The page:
Yarmuth offers Democratic perspective on border bill and chances for broad immigration reforms
07/29/2014 03:10 PM
With what has been described as a “humanitarian crisis” continuing at the Southern border, Congress is down to the final days of session to come to an agreement on the problem before a one-month recess, and U.S. Rep. John Yarmuth, D-Louisville, has predicted a tough road ahead for President Obama’s funding plan.
On Tuesday, House Republicans announced their version of a supplemental emergency funding package providing $659 million and policy changes to deal with the more than 50,000 Central American kids crossing the border.
The funding package is a far cry from the $2.7 billion the Senate has requested, which is still shy of the $3.7 billion President Obama thinks is necessary.
Recently, Yarmuth, spoke to Pure Politics about the situation at the border, and he said the Obama administration’s plan to provide more resources to care for kids and find judicial review is the correct path.
“I think the administration is acting exactly as they should — which is to ask for more resources to put more judges down there — provide more resources so that these kids while they are in our custody are not treated like cattle,” Yarmuth said. “These are human tragedies the murder rate in Honduras right now is one out of 14.”
Yarmuth said a judicial review of the children would help decide whether or not the kids are being persecuted in their home country and are fleeing for their safety — or if they’re not and need to be sent home.
Republicans have called for repeal to a section of the William Wilberforce Trafficking Victims Reauthorization Act of 2008 which was signed into law by President George W. Bush with bipartisan support. The law allows for children from non-contiguous countries to immigrate to the United States. Children from contiguous countries like Mexico and Canada are automatically deported.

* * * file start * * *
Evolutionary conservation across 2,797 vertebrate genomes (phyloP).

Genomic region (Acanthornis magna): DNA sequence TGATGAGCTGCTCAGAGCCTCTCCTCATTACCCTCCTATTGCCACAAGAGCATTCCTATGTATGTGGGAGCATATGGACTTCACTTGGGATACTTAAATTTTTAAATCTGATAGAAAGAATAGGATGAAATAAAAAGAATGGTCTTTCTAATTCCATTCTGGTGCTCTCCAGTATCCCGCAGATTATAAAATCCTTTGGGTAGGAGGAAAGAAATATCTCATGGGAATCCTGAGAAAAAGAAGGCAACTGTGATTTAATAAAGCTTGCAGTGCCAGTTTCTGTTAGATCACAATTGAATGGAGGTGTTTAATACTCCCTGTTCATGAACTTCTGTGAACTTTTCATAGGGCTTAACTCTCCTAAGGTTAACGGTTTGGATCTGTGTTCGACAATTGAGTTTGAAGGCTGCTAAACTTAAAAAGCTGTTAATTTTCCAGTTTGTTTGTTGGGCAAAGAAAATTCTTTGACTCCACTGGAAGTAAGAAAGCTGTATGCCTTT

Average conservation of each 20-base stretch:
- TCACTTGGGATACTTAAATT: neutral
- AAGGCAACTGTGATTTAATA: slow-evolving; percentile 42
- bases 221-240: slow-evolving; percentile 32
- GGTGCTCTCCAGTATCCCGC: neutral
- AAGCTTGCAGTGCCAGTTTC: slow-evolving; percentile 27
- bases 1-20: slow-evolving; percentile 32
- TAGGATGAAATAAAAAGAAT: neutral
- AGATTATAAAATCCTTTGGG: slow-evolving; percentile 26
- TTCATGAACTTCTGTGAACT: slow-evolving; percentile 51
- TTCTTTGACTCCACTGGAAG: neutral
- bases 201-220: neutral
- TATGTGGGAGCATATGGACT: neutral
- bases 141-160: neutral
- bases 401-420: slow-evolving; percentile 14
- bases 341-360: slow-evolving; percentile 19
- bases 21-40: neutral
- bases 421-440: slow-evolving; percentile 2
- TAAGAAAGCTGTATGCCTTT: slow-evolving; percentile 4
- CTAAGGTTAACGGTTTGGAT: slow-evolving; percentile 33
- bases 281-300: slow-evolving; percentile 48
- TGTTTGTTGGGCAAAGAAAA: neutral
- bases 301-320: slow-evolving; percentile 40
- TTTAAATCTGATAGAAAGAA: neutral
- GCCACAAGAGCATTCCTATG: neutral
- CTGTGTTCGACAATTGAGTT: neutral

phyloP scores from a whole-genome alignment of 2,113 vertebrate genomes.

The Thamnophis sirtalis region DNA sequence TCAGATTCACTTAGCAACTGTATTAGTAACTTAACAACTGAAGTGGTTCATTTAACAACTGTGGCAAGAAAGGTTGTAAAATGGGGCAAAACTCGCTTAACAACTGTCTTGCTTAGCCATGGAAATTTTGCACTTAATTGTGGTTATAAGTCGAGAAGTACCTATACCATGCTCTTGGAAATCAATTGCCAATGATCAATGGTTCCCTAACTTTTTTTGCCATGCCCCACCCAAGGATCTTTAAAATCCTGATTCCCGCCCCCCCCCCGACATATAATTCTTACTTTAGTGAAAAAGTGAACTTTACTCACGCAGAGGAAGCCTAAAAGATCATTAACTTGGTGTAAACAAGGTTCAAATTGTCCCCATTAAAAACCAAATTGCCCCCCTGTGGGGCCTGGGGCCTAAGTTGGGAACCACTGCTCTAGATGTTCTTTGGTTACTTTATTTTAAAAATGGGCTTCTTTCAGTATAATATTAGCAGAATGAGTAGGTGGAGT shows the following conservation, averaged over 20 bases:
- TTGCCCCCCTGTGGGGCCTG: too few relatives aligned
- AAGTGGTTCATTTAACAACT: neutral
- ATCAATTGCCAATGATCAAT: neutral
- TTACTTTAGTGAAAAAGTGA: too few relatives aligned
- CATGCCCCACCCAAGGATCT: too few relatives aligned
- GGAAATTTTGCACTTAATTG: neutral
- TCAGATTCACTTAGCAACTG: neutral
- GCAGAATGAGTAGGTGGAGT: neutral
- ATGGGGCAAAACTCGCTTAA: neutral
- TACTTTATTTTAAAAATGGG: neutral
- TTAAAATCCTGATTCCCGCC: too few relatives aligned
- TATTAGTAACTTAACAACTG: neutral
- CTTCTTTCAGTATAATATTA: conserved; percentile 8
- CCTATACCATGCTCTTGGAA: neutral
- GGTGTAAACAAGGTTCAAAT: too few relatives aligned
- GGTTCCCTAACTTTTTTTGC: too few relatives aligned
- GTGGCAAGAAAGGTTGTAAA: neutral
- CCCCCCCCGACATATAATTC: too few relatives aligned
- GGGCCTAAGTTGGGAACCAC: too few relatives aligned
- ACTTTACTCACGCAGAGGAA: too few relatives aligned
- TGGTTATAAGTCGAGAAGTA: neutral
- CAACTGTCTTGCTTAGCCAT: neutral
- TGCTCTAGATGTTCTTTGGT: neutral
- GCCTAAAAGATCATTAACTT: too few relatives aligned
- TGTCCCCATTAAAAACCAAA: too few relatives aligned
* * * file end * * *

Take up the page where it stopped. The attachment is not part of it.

But, Yarmuth says Congress needs to tread carefully on the provision.
“I don’t want to make a change to the law that would make it harder for legitimate essentially refugees to be denied entrance into the United States, but I think we need to look at it and see exactly if we can be doing it a better way,” Yarmuth said.
Yarmuth predicted the President’s request would have a difficult path ahead through the lower chamber.
“We’re going to have a problem getting it through the House. Again, the Republicans think it is too much money and there are Democrats who don’t want a change in the law and so there may not be enough votes to pass it as it’s being discussed,” Yarmuth said.
With the House and Senate far apart Democratic aides are said to be contemplating linking the border bill with far reaching immigration reforms, according to Politico.
Hear what Yarmuth, an original working member of the gang of 8 who crafted the bipartisan immigration reforms, says about the chance for comprehensive reforms being re-started after the border bill. (5:35 in the video)
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